– (b) It violates the principle of sufficient reason.

“… it violates the principles of causality: that an effect cannot be greater than its cause. The Church (the apostles) wrote Scripture; and the successors of the apostles, i.e., the bishops of the Church, decided on the cannon, the list of books to be declared scriptural and infallible. If Scripture is infallible, then its cause, the Church, must also be infallible.”


#2

Basically, they stand on 2 Tim 3:16, and a few other verses that they cherry-pick out of context for their use to suit their own personal beliefs… But I mustn’t generalize; after all, in Protestantism there are as many popes as there are noses, and they could all teach something different if they wanted to, so long as they find it/base it on/think it’s implied in the Bible.


#3

Yes, but I’m wondering why so, if it’s true that 2 Tim 3:16 can only be made to imply sola scriptura when assuming in advance what is proper to one’s exegetical conclusions. I’d like to hear the logic. If such logic exists?


#4

Short Answer: it’s a combination of generalizing your position, looking backwards into history, and relying on emotional reaction as logical verification of “truth.”

Long Answer:

God exists -> God revealed the Bible -> therefore it is holy and authoritative for teaching.

Man exists -> Man is innately sinful and proud -> therefore, man is not a source of authority

Thus, we must rely on the Bible over Man.

They then assert that “Holy Tradition” is the work of man, looking at specific examples without looking at their historical background.

The word “Pope” isn’t in the Bible, therefore it must be un-Biblical. And while there is a route of authority via Jesus -> Peter ->Disiples ->other disciples via “laying on” of hands, this is interpreted as simply an initiation ritual, and not a chain of spiritually authoritative succession. “On this rock” Christ built his Church, but Peter, as a man, was fallible outside of what was listed in the Bible.

Without this, there’s no basis for tradition, so what’s left is to take the Bible, the sole source of authority, on it’s own. Essentially, they stand at this point in time, hand-in-hand with these views, and look backward, rather than allowing the original point in history to craft their views.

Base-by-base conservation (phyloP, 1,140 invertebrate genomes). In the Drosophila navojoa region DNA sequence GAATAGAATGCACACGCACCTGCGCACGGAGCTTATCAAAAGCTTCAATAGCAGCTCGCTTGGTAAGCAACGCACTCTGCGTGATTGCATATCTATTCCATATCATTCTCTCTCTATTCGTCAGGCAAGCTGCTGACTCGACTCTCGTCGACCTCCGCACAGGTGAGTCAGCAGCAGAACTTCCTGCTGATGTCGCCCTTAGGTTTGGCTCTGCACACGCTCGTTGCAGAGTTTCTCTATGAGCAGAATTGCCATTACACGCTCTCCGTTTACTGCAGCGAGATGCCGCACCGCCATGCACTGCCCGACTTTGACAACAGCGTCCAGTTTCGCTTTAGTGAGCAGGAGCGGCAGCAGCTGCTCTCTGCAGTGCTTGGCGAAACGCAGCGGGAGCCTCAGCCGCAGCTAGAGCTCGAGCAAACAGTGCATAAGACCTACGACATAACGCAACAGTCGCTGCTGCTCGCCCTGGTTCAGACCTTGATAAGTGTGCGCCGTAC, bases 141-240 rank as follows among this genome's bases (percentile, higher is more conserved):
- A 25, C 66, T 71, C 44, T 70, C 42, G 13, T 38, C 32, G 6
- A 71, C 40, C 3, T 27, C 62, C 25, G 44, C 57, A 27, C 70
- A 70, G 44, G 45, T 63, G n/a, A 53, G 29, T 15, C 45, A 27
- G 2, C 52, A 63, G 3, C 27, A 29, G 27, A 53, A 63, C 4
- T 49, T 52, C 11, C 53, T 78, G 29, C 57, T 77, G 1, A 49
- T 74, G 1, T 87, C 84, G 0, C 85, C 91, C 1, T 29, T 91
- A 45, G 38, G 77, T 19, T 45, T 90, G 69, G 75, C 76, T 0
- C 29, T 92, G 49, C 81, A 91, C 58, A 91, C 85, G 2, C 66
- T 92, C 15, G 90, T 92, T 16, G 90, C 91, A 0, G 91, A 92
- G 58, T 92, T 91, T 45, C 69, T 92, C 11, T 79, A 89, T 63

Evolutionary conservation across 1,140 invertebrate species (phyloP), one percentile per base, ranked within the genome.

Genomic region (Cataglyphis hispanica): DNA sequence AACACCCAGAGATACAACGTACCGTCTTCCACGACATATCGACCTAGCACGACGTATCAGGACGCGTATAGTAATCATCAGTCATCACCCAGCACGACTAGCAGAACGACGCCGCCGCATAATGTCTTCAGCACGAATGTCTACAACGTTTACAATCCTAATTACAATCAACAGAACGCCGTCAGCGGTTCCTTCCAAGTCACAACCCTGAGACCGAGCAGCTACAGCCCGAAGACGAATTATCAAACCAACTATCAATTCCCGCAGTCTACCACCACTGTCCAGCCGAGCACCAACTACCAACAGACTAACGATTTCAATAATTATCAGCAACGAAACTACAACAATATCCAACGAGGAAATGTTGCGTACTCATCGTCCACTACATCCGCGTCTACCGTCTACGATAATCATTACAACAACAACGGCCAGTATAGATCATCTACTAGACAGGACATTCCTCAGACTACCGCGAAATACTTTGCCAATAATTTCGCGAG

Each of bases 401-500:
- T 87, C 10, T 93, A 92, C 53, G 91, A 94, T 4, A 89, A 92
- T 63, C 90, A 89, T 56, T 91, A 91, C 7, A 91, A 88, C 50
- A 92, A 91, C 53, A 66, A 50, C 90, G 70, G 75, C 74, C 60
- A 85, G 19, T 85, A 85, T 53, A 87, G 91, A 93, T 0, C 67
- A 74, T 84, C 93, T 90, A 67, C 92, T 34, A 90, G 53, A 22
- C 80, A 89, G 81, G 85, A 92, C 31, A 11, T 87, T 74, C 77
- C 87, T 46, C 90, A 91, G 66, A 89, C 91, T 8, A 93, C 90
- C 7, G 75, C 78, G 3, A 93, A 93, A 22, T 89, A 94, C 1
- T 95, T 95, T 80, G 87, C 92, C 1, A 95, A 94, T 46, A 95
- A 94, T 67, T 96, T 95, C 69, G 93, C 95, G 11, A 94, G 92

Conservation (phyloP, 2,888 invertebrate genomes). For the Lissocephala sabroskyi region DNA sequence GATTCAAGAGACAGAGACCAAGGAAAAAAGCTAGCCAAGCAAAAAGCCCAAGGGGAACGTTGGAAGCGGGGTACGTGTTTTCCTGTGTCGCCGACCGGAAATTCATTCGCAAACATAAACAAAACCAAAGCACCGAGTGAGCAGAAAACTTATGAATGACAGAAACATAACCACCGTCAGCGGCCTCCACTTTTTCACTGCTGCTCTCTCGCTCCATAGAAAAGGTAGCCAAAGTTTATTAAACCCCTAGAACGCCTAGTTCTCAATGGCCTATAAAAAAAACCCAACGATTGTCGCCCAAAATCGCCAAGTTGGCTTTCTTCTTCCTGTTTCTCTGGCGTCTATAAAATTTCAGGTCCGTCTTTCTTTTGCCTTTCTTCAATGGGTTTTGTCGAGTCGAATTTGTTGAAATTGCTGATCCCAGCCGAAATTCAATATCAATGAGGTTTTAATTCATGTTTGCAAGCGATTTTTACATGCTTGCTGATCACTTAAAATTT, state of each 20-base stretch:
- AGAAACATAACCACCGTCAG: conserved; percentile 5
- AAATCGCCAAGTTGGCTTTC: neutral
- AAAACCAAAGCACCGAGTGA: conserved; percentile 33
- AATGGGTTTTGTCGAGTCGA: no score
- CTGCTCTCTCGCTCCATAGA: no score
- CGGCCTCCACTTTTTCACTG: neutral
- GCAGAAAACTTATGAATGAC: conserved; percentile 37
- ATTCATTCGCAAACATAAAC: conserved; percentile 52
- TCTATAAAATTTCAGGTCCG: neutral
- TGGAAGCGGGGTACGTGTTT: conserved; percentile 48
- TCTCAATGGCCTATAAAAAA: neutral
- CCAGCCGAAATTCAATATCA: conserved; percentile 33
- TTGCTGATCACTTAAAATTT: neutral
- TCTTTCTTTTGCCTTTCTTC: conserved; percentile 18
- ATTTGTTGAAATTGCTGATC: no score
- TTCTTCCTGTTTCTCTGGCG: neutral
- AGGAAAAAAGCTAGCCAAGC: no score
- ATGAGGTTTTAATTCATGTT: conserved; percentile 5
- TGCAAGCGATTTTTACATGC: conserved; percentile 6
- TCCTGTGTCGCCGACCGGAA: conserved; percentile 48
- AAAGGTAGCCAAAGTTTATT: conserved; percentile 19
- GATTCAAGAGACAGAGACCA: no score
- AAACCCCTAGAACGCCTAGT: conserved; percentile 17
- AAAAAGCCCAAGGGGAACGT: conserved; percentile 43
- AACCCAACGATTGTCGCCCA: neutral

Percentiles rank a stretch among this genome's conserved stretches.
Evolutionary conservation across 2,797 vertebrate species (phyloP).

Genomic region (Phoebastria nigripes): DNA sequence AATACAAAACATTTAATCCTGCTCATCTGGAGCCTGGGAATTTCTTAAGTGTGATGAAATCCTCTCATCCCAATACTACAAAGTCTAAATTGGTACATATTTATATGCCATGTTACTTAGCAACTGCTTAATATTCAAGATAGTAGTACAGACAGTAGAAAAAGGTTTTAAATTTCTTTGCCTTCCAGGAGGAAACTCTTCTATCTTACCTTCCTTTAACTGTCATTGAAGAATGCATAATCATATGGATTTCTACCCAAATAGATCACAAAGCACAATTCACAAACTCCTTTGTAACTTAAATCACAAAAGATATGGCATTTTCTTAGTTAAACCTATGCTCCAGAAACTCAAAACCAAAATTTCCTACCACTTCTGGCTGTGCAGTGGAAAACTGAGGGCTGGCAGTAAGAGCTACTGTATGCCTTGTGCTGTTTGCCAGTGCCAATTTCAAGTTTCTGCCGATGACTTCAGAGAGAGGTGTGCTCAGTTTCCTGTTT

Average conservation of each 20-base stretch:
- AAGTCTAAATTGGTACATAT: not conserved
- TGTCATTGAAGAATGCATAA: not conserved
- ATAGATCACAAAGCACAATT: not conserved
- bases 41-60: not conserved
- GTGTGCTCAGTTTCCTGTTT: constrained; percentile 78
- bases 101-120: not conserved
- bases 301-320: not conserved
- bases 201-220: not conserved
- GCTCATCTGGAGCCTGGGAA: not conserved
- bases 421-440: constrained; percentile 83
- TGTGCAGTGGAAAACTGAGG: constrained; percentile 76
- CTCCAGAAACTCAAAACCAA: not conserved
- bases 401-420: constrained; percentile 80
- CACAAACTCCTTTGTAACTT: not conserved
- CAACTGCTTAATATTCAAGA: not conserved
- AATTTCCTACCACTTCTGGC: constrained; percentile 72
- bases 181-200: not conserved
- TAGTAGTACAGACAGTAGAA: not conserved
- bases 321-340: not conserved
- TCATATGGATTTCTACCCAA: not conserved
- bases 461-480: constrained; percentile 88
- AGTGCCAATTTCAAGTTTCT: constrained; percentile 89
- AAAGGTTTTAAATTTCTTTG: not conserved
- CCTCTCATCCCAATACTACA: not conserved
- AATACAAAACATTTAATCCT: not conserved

I fully agree that it’s inconsistent and illogical, and that it generalizes the nature of Holy Tradition and Apostolic succession to fit into its argumentative scheme. However, when you’ve been practically bred into the Protestant tradition, it’s hard to see beyond that - especially when some of the die-hards assert that following Holy Tradition in itself is tantamount to relinquishing your Christian faith.

There’s also the “evidence” against Catholicism/Orthodoxy -->

If you are truly Christian, you’ll know God (euphemism for emotional experience) -> we feel cold and empty in Traditionalist churches -> we feel the “presence” of God (i.e., I get a happy, warm, and fuzzy feeling) in these non-Traditionalist churches.

I have a lot of friends that left the Catholic Church or are familiar with its services, who feel it is “Godless” because they don’t get the same euphoria from the Divine Liturgy as they do from singing Protestant Praise songs to a band in a church.

Having said all of these, those who support Sola Scriptura will then dive into the text and look for verses that support these views. That’s where the “all Scripture is profitable for teaching” is used. Once I actually used that against someone in a friendly discussion, and they were stumped. They respected my views, but never really talked religion with me again.


#5

Also, I'm still waiting on my Systematic Theology by Wayne Gruder to arrive, but I assume it'll have a much better, and much less biased, explanation.


#6

[quote="Mirza19, post:4, topic:268871"]
Short Answer: it's a combination of generalizing your position, looking backwards into history, and relying on emotional reaction as logical verification of "truth."

Long Answer:

God exists -> God revealed the Bible -> therefore it is holy and authoritative for teaching.

Man exists -> Man is innately sinful and proud -> therefore, man is not a source of authority

[/quote]

Let me just correct that for you:

God exists -> God created the Church -> The Church created the Bible with the guidance of God -> therefore it is holy and useful for teaching by the Church because:

Man exists -> Man is innately sinful and proud -> therefore, man is not a source of authority for interpretation.


#7

Safia,

Nicely done. I enjoyed reading your post!


#8